How Do You be a Good Person?
Brandon Sun, December 24, 2018 – David McConkeyDo you remember the episode of The Good Place when Chidi learns why he has been sent to hell? You may not watch this TV comedy, but its premise is a question that can also pop up at this time of year. Perhaps you ask this question when you are considering gifts and charitable giving. Or when you are making New Year’s resolutions. Or when you are taking a quiet moment amidst the holiday hubbub. The question is both an ancient and a modern one: How do you be a good person?
In the TV show The Good Place the character Chidi Anagonye at first wonders: Is he being punished in the afterlife because he continued to use almond milk in his coffee? Even though he had read somewhere that almonds might be bad for the environment? No, that was not why.
The reality of his life was much worse: Chidi had been a bad person. He meant well, but because of his rigidity and indecisiveness, he had hurt everyone around him. Ironically, Chidi was a professor of ethics and moral philosophy! Talk about the road to hell being paved with good intentions!
I happen to believe that most folks aspire to be good people – we try to create a good life for ourselves while being good to others we meet along the way. But we can be hampered by restrictive cultural norms. It’s like being Chidi: even if we think we are being good people, we can be morally blind.
Now it turns out we don’t need an anthropologist to visit an exotic location to see how this might happen. We can recall Canadian society of half a century ago. (You younger folks can Google it. I can remember what it was like when I was growing up!)
In the Canada of the 1950s and ‘60s, even those who thought they were being good people did many bad things. They committed – or enabled or tolerated or looked the other way from – acts that we today view as unconscionable. As hard as it is to understand now, people back then did not realize the extent of – or the harm caused by – many abusive behaviours. I count among those behaviours the domestic assault of women, the physical and sexual abuse of children, sexual discrimination and harassment in the workplace, the mistreatment of LGBT individuals, and the discrimination against those of different races.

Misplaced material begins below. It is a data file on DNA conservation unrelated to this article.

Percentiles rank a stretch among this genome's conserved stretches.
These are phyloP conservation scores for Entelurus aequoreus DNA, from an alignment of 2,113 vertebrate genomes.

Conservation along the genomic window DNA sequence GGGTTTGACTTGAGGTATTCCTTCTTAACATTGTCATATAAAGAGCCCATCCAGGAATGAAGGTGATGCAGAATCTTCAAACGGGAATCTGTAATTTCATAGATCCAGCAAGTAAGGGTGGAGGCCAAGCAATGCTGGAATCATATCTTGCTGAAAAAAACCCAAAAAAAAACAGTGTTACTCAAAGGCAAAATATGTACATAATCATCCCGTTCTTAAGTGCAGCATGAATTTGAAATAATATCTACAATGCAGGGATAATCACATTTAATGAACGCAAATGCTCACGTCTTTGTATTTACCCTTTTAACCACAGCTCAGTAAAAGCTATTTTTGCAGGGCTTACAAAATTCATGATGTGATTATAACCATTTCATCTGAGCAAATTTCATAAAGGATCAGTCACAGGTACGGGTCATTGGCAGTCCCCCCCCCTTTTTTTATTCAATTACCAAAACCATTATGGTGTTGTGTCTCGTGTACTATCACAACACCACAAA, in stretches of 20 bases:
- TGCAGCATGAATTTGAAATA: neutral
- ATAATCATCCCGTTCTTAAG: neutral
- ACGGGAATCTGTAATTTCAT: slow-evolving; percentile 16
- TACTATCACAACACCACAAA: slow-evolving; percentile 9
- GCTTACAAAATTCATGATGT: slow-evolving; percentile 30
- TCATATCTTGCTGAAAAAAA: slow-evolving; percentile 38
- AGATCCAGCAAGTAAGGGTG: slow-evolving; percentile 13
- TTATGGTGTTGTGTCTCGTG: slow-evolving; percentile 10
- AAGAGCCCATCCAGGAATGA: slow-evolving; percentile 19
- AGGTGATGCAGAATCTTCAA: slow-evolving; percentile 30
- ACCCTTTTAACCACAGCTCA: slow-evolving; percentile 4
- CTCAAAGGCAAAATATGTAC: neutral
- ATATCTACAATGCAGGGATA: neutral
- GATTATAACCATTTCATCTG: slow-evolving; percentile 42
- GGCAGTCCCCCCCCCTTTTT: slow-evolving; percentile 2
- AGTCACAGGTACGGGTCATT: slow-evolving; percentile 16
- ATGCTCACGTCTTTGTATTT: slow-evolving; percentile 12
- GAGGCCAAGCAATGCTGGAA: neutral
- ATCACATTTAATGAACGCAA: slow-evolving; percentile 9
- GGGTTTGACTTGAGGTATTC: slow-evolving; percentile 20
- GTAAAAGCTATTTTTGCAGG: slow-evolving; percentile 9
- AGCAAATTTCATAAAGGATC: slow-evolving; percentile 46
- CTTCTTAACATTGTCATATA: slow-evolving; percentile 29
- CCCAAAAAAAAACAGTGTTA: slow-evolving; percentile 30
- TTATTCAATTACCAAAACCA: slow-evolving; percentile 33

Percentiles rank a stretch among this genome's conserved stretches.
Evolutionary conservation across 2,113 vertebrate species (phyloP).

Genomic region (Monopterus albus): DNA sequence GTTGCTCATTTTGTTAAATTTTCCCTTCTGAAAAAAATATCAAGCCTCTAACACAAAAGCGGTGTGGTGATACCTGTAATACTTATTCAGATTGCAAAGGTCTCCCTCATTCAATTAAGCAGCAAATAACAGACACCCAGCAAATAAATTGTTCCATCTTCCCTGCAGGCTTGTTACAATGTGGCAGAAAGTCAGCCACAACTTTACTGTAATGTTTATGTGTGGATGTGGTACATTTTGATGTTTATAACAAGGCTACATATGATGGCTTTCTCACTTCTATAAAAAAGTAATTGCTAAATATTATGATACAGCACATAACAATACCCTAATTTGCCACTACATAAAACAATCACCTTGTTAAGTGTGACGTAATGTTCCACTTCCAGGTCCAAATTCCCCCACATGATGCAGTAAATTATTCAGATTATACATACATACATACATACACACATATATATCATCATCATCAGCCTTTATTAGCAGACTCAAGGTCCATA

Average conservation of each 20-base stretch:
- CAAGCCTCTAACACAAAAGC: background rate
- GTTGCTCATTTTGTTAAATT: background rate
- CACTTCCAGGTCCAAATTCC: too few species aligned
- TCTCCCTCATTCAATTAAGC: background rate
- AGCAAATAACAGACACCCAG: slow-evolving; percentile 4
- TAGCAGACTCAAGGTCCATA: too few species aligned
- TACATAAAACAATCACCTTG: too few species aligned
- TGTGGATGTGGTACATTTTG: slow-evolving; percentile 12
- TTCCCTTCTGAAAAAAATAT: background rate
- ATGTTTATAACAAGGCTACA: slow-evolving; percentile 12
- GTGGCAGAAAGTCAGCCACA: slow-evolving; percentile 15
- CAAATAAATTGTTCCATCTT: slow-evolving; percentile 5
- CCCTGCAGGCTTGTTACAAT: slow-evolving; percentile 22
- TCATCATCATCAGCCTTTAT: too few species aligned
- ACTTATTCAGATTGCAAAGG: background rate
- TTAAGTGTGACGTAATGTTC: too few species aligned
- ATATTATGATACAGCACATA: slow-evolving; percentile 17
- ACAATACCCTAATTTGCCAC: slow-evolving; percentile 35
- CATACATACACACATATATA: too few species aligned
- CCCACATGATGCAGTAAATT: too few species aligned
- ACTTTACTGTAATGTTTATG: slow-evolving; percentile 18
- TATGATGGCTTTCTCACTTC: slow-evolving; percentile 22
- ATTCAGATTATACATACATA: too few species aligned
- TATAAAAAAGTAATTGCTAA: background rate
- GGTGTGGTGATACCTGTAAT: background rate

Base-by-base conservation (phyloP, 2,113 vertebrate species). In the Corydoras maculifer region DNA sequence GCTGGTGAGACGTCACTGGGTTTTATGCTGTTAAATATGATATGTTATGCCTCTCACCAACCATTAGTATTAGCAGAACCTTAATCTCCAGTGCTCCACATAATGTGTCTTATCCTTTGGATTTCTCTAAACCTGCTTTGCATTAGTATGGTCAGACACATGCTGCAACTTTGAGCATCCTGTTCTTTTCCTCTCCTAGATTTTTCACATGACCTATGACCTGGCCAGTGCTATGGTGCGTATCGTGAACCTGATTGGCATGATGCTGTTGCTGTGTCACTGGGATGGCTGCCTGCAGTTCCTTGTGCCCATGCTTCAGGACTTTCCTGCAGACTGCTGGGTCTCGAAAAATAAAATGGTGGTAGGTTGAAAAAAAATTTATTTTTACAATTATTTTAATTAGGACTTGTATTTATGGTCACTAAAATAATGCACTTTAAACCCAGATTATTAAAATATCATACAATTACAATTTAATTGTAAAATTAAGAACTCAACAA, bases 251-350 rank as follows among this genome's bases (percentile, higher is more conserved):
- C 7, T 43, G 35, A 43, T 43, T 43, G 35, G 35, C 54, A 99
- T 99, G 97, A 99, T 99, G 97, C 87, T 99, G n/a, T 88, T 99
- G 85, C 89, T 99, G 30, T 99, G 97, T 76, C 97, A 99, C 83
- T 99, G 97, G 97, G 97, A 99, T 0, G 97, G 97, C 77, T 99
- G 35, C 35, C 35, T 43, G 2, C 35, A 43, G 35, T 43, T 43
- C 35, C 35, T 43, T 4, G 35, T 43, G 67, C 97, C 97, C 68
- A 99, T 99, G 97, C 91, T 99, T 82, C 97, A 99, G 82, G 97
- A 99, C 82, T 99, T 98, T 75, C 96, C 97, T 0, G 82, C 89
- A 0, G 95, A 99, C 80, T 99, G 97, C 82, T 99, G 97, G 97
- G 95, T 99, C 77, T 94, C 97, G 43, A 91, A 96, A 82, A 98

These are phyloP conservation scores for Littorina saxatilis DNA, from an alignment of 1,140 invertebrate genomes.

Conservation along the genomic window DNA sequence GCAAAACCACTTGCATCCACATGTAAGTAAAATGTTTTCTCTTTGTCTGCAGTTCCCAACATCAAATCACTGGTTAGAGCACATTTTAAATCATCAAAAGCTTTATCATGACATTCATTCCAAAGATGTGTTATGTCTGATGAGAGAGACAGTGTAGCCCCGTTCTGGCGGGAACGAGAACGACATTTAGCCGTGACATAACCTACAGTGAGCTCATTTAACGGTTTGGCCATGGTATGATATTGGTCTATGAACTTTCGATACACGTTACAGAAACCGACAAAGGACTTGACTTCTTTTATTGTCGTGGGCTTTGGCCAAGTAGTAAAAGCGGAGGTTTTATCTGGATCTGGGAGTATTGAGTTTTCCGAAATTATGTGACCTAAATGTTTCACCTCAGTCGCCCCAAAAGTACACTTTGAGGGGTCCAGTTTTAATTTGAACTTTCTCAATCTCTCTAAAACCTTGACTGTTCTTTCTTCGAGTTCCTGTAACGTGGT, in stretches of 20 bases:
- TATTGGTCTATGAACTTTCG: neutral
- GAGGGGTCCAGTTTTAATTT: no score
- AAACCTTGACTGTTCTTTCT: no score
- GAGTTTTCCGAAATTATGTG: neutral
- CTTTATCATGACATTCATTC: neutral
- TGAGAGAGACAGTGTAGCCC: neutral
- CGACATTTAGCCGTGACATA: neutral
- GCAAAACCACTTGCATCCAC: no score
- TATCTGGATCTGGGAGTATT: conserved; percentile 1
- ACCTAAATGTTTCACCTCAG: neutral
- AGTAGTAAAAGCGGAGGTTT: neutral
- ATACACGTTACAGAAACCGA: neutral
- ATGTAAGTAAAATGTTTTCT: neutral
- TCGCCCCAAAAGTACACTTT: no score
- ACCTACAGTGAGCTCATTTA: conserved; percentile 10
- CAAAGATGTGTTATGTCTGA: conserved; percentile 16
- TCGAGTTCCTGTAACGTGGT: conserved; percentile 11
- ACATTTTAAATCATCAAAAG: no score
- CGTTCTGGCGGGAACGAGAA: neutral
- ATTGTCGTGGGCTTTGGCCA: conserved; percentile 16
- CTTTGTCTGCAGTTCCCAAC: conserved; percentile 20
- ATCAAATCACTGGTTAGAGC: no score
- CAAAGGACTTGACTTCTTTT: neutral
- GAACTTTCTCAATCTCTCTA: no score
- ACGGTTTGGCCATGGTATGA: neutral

Take the LGBT example. Ordinary folks back then thought they were being good people by mistreating LGBT individuals. How could that be? Well, homosexuality at that time was condemned by cultural norms – especially religious beliefs. It was regarded as a disorder by the psychiatric profession. And, before 1969 in Canada, it was illegal.
During the last half century in Canada, we have made astounding moral progress. Our understanding has been enlarged of what it means to be a good person. Modern thinkers continue to explore and expand on this. An example I have mentioned before in this space: the humanism described by Steven Pinker in his new book Enlightenment Now. Another great new book is Yuval Harari’s 21 Lessons for the 21st Century. Harari outlines the characteristics of an ethical code for today: truth, compassion, equality, freedom, courage and responsibility.
I note these new books to reference the varied and on-going nature of this discussion. I also point out that these modern sources offer more profound ethical insights than those found in traditional works like the Bible or the Qur’an.
Where’s all this going? Soon, the law in Canada will be changed to outlaw the spanking of children. Later, there likely will be more attention paid to the inequality among the world’s people, to the environment, and to the treatment of animals. Another theme will be refining the meaning of patriotism in one’s own country in the context of being a global citizen. Still another promising avenue: a coming together of science, ethics and spirituality.
I am in awe of the moral progress that has occurred during my lifetime. I sometimes stop and reflect on how inspiring this is. (I also pause to watch The Good Place and laugh along while Chidi teaches moral philosophy!) And I am excited by the continuing conversation. The enduring topic: How do you be a good person?
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